The M87 galaxy is the star of the sky in May. Inside it houses the super massive black hole photographed on 10 April by the Event Horizon Telescope.
Even if the astronomical night gets shorter as summer approaches, there will be many heavenly shows we can admire in the May sky.
The Virgin and the Lion stand out among the spring constellations, high in the sky towards the south.
The constellation of the Virgin, as well as for its brilliant star Spica (apparent magnitude 0.98) is known and interesting especially for the cluster of galaxies that “contains”.
About 2500 galaxies 60 million light years away from us. M87 (NGC 4486) is one of these.
Giant elliptical galaxy, contains within it the super massive black hole photographed last April 10 by the Event Horizon Telescope.
Lower down on the horizon we will find the constellation of the Lion, with its brilliant Regolo, to remind us that the winter constellations have almost disappeared.
Almost visible to the zenith is the Ursa Major, which together with the Leone a and the Boote makes it easy to identify the small constellations of the Coma Berenices and the Canes Venatici. Under the Ursa Minor we find Cassiopeia, “accompanied” by Cepheus. While the Swan and the Eagle gain space in the May sky.
In May the sky gives us an advance and a taste of summer.
Jupiter and Saturn approach the opposition; it will be possible to identify Jupiter around 10 pm towards the South-East; Saturn instead rises towards midnight in the constellation of Sagittarius.
Venus rises one hour before the Sun and will be observable throughout the month on the eastern horizon.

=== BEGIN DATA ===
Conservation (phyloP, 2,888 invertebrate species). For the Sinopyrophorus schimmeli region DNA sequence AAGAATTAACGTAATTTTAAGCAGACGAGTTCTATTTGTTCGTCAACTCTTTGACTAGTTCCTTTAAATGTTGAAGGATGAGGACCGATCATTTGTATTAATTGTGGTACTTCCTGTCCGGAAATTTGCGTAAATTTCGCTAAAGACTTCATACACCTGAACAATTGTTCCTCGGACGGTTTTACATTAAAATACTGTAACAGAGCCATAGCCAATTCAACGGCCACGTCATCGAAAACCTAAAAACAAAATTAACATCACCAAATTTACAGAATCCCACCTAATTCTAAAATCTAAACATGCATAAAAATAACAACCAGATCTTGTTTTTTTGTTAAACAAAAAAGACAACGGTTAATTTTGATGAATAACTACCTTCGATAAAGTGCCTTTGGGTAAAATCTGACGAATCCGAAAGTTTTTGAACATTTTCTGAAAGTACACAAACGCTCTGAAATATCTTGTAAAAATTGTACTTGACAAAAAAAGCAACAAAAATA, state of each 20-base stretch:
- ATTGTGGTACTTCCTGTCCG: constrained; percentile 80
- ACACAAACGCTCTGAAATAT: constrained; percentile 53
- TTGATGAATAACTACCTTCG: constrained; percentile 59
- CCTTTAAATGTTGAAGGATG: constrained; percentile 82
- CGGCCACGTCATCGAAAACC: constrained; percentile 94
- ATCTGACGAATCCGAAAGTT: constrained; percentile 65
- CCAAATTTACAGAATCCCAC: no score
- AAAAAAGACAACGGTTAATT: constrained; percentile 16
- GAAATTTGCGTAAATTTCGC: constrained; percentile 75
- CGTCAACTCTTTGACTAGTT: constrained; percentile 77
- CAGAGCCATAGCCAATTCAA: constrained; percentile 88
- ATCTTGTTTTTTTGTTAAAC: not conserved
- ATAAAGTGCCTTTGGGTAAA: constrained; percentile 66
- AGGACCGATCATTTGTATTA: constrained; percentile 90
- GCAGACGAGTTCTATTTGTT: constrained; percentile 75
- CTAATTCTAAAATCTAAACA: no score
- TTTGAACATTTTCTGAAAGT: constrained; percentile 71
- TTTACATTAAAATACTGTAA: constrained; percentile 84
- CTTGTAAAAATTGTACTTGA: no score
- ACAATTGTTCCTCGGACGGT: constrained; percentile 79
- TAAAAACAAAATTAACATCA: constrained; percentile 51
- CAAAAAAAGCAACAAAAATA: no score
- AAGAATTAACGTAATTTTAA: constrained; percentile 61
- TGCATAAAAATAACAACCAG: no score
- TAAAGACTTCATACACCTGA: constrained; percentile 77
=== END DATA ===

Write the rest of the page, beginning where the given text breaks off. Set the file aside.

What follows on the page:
Mercury, ever lower on the horizon, will be in conjunction with the Sun on May 21st.
Mars sets around 11pm in May; it is therefore possible to identify it only at the beginning of the night between Taurus and Gemini.
While the Milky Way stands out sumptuously waiting for the summer, we can admire, in the night between 5 and 6 May, the meteor shower of the Eta Acquaridi. This is believed to have originated from the famous Halley Comet. It seems to be born, as its name suggests, from the star Eta of Aquarius. It is possible to admire the swarm in the sky just before sunrise.
From the suggestive name, the full moon of May is also called “Flower Moon“.
May 18th will be visible in the sky starting at 11.00 pm. It owes its name to the ancient legends of the Native Americans, so that under the rays of the full moon of May colorful flowers in the clearings shone. They bloomed just in this period making the landscape enchanting.
After the May 2 conjunction between Venus and the Moon, the conjunction of May 7 between Mars and the Moon is expected.
Our natural satellite will also dance in the skies together with Jupiter, on May 20th, and to Saturn, on the 21st, after midnight.
It will be possible to observe, through the use of telescopes, numerous asteroids furrowing the spring sky. Among these, the most famous is Ceres, belonging to the asteroid belt between Mars and Jupiter. It will be visible between Ofiuco and Scorpio.
May 27th will be the turn of the double asteroid (66391) 1999 KW4 which will be at a close distance from the Earth.
The sky of May therefore offers the opportunity to admire numerous phenomena both with the naked eye and with the use of telescopes. So all that remains is to go out and discover the wonders of our cosmos.